On Facebook's Digital Currency
Last week, France and Germany issued a “Joint Statement on [Facebook’s] Libra” that said,
"France and Germany reaffirm their willingness to tackle the challenges raised by cryptocurrency and so-called stable coin projects: financial security, investor protection, prevention of money laundering and terrorism financing, data protection and financial and monetary sovereignty.
"We acknowledge that there is a need to improve the effectiveness of international payments. At European level, we call today on banks to work on improving European payment systems.
"We encourage European central banks to accelerate work on issues around possible public digital currency solutions."
France’s finance minister Bruno Le Maire said, “I want to be absolutely clear: In these conditions, we cannot authorize the development of libra on European soil …
"The monetary sovereignty of countries is at stake from a possible privatization of money . . . by a sole actor with more than 2 billion users on the planet …
"I don’t see why we should dedicate so much effort to combating money laundering and terrorist financing for so many years to see a digital currency like Libra completely escape those regulatory efforts.”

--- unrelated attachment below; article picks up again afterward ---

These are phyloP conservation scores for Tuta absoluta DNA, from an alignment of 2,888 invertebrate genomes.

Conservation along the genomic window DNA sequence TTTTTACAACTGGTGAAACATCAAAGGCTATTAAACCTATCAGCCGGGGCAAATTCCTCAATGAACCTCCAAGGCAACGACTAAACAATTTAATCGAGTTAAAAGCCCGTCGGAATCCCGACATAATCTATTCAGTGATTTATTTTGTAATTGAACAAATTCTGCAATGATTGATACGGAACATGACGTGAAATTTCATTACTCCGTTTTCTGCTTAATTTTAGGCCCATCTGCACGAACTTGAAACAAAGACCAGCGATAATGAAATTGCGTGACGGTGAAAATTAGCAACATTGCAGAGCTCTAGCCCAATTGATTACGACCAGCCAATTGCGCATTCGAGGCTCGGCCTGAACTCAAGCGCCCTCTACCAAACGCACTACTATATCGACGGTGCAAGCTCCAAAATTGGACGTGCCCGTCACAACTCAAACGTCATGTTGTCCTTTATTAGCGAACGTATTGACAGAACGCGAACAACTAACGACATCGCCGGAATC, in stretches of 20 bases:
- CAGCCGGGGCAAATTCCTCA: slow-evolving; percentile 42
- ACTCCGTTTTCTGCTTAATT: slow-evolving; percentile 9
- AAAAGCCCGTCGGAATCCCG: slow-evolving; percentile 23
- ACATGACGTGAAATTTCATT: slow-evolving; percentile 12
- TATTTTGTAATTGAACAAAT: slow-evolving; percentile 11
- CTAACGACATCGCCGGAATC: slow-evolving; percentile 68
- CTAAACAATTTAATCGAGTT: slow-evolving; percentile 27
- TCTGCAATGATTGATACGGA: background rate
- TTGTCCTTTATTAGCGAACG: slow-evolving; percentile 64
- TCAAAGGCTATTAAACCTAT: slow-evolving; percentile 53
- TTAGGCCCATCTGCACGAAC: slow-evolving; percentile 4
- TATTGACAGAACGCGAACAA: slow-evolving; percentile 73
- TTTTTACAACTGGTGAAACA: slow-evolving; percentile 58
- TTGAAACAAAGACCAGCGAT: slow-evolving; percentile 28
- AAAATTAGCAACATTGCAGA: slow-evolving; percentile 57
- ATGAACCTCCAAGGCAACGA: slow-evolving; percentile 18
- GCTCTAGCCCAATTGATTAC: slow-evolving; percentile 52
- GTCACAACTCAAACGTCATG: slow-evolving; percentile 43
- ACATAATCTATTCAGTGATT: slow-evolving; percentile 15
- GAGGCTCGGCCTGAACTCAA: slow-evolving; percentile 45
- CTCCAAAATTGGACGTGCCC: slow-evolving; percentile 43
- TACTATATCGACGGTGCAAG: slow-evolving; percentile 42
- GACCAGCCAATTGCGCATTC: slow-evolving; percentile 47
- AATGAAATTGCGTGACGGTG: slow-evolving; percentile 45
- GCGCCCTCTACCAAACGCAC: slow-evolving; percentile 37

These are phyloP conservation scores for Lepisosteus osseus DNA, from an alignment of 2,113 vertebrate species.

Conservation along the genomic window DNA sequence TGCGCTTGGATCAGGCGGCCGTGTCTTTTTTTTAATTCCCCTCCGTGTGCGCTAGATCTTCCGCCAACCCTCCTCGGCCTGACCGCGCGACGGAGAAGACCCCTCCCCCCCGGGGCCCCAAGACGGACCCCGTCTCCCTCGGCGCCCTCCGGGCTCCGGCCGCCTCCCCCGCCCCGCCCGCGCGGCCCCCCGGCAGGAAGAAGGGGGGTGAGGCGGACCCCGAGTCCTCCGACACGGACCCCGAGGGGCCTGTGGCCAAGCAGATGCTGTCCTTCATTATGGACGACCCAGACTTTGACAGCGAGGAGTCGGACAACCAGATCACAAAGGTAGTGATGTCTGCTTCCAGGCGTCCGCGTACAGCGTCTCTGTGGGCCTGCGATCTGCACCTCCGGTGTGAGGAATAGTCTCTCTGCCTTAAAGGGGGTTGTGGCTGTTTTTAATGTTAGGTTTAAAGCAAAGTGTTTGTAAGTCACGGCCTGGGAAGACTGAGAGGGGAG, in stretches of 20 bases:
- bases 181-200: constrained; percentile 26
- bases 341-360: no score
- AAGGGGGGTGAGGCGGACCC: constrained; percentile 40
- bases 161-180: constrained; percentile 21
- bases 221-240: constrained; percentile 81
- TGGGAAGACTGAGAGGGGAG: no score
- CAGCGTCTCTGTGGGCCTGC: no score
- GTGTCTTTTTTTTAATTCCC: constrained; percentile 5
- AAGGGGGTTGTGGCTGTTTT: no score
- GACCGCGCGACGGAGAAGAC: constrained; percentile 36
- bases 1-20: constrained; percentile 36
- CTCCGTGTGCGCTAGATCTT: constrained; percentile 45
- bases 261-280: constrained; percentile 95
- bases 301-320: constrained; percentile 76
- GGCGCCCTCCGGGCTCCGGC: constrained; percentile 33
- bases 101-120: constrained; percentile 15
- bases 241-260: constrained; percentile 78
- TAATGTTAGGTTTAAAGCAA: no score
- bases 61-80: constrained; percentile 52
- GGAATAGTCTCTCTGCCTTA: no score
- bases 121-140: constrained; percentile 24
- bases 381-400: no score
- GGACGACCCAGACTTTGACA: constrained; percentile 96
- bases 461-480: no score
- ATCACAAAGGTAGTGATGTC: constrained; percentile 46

Separately, a statement by the Swiss Financial Market Supervisory Authority said, “Due to the issuance of Libra payment tokens, the services planned by the Libra project would clearly go beyond those of a pure payment system …
"The highest international anti-money laundering standards would need to be ensured throughout the entire ecosystem of the project"
Finally, US Under Secretary of the Treasury for Terrorism and Financial Intelligence Sigal Mandelker said, “Whether it’s bitcoin, Ethereum, Libra, our message is the same to all of these companies: anti-money laundering and combating the financing of terrorism has to be built into your design from the get-go.”
Notes: 1) Libra is a digital currency proposed by Facebook. 2) The project is backed by 27 organizations in areas such as payment, technology, telecommunication, online marketplace, venture capital and nonprofits, 3) a launch is planned for 2020.
Projects such as Libra present a "wake-up call" to slow moving central banks. They also increase discussions about the sovereignty of money and the future of central banks and other financial intermediaries.
As interest in better global payment platforms increases, successful platforms will require 1) gaining the trust of users, 2) providing a service that is easy to use and understand, and 3) aligning with regulatory processes - which may require updating.
As European central banks oppose the efforts of the Libra project, it is still unclear how the Libra platform will actually work.